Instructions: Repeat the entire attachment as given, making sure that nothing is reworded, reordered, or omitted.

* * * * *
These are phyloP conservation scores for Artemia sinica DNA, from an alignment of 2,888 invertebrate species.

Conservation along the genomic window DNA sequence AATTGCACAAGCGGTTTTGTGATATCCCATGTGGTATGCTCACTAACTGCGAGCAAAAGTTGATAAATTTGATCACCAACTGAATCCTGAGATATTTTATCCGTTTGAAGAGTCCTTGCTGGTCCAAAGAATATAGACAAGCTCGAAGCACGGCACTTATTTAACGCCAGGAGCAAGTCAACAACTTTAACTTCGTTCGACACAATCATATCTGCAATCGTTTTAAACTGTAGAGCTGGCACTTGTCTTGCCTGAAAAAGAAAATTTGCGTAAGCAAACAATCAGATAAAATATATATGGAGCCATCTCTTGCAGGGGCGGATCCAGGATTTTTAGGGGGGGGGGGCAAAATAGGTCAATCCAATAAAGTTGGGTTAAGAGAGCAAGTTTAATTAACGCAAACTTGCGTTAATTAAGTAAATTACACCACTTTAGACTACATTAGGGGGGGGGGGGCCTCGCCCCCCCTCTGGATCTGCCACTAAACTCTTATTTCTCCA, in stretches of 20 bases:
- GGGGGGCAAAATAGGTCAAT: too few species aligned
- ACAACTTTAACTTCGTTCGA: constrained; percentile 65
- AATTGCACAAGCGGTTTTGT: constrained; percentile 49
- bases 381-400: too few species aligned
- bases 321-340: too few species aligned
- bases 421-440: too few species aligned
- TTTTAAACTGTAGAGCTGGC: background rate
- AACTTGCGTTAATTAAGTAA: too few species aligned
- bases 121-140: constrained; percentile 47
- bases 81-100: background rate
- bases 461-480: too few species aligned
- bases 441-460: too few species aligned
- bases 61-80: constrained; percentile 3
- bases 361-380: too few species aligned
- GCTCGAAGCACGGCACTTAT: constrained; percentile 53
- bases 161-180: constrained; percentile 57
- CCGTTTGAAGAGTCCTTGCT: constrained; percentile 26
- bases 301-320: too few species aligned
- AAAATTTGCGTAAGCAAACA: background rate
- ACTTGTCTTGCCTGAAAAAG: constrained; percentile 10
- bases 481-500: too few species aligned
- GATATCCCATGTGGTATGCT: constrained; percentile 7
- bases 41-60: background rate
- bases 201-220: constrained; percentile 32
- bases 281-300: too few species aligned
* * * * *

These are phyloP conservation scores for Artemia sinica DNA, from an alignment of 2,888 invertebrate species.

Conservation along the genomic window DNA sequence AATTGCACAAGCGGTTTTGTGATATCCCATGTGGTATGCTCACTAACTGCGAGCAAAAGTTGATAAATTTGATCACCAACTGAATCCTGAGATATTTTATCCGTTTGAAGAGTCCTTGCTGGTCCAAAGAATATAGACAAGCTCGAAGCACGGCACTTATTTAACGCCAGGAGCAAGTCAACAACTTTAACTTCGTTCGACACAATCATATCTGCAATCGTTTTAAACTGTAGAGCTGGCACTTGTCTTGCCTGAAAAAGAAAATTTGCGTAAGCAAACAATCAGATAAAATATATATGGAGCCATCTCTTGCAGGGGCGGATCCAGGATTTTTAGGGGGGGGGGGCAAAATAGGTCAATCCAATAAAGTTGGGTTAAGAGAGCAAGTTTAATTAACGCAAACTTGCGTTAATTAAGTAAATTACACCACTTTAGACTACATTAGGGGGGGGGGGGCCTCGCCCCCCCTCTGGATCTGCCACTAAACTCTTATTTCTCCA, in stretches of 20 bases:
- GGGGGGCAAAATAGGTCAAT: too few species aligned
- ACAACTTTAACTTCGTTCGA: constrained; percentile 65
- AATTGCACAAGCGGTTTTGT: constrained; percentile 49
- bases 381-400: too few species aligned
- bases 321-340: too few species aligned
- bases 421-440: too few species aligned
- TTTTAAACTGTAGAGCTGGC: background rate
- AACTTGCGTTAATTAAGTAA: too few species aligned
- bases 121-140: constrained; percentile 47
- bases 81-100: background rate
- bases 461-480: too few species aligned
- bases 441-460: too few species aligned
- bases 61-80: constrained; percentile 3
- bases 361-380: too few species aligned
- GCTCGAAGCACGGCACTTAT: constrained; percentile 53
- bases 161-180: constrained; percentile 57
- CCGTTTGAAGAGTCCTTGCT: constrained; percentile 26
- bases 301-320: too few species aligned
- AAAATTTGCGTAAGCAAACA: background rate
- ACTTGTCTTGCCTGAAAAAG: constrained; percentile 10
- bases 481-500: too few species aligned
- GATATCCCATGTGGTATGCT: constrained; percentile 7
- bases 41-60: background rate
- bases 201-220: constrained; percentile 32
- bases 281-300: too few species aligned